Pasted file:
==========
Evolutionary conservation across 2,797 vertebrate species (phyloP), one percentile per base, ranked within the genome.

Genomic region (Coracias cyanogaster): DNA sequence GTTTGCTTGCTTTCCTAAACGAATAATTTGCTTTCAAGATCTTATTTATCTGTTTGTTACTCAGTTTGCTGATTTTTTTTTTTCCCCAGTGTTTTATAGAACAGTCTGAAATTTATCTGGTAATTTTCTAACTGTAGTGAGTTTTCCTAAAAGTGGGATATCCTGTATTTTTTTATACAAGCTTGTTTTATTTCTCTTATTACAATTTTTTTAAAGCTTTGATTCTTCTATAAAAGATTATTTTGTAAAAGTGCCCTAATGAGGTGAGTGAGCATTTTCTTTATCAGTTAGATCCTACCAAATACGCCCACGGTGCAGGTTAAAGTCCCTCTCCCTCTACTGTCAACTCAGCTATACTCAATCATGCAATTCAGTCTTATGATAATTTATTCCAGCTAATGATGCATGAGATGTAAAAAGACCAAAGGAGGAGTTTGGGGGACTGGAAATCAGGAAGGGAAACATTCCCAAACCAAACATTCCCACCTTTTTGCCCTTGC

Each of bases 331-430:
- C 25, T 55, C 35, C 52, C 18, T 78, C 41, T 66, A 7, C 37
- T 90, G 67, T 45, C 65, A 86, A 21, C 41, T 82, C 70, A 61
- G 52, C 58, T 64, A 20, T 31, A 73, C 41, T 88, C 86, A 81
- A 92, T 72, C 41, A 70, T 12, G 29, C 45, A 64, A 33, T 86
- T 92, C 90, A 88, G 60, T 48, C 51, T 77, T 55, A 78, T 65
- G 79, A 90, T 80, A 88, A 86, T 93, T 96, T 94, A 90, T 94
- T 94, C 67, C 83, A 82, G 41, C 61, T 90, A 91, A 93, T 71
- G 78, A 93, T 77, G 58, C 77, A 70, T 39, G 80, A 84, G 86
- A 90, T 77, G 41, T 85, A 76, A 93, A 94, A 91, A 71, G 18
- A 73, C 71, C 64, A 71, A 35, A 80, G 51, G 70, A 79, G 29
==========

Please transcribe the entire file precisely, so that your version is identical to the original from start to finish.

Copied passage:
Evolutionary conservation across 2,797 vertebrate species (phyloP), one percentile per base, ranked within the genome.

Genomic region (Coracias cyanogaster): DNA sequence GTTTGCTTGCTTTCCTAAACGAATAATTTGCTTTCAAGATCTTATTTATCTGTTTGTTACTCAGTTTGCTGATTTTTTTTTTTCCCCAGTGTTTTATAGAACAGTCTGAAATTTATCTGGTAATTTTCTAACTGTAGTGAGTTTTCCTAAAAGTGGGATATCCTGTATTTTTTTATACAAGCTTGTTTTATTTCTCTTATTACAATTTTTTTAAAGCTTTGATTCTTCTATAAAAGATTATTTTGTAAAAGTGCCCTAATGAGGTGAGTGAGCATTTTCTTTATCAGTTAGATCCTACCAAATACGCCCACGGTGCAGGTTAAAGTCCCTCTCCCTCTACTGTCAACTCAGCTATACTCAATCATGCAATTCAGTCTTATGATAATTTATTCCAGCTAATGATGCATGAGATGTAAAAAGACCAAAGGAGGAGTTTGGGGGACTGGAAATCAGGAAGGGAAACATTCCCAAACCAAACATTCCCACCTTTTTGCCCTTGC

Each of bases 331-430:
- C 25, T 55, C 35, C 52, C 18, T 78, C 41, T 66, A 7, C 37
- T 90, G 67, T 45, C 65, A 86, A 21, C 41, T 82, C 70, A 61
- G 52, C 58, T 64, A 20, T 31, A 73, C 41, T 88, C 86, A 81
- A 92, T 72, C 41, A 70, T 12, G 29, C 45, A 64, A 33, T 86
- T 92, C 90, A 88, G 60, T 48, C 51, T 77, T 55, A 78, T 65
- G 79, A 90, T 80, A 88, A 86, T 93, T 96, T 94, A 90, T 94
- T 94, C 67, C 83, A 82, G 41, C 61, T 90, A 91, A 93, T 71
- G 78, A 93, T 77, G 58, C 77, A 70, T 39, G 80, A 84, G 86
- A 90, T 77, G 41, T 85, A 76, A 93, A 94, A 91, A 71, G 18
- A 73, C 71, C 64, A 71, A 35, A 80, G 51, G 70, A 79, G 29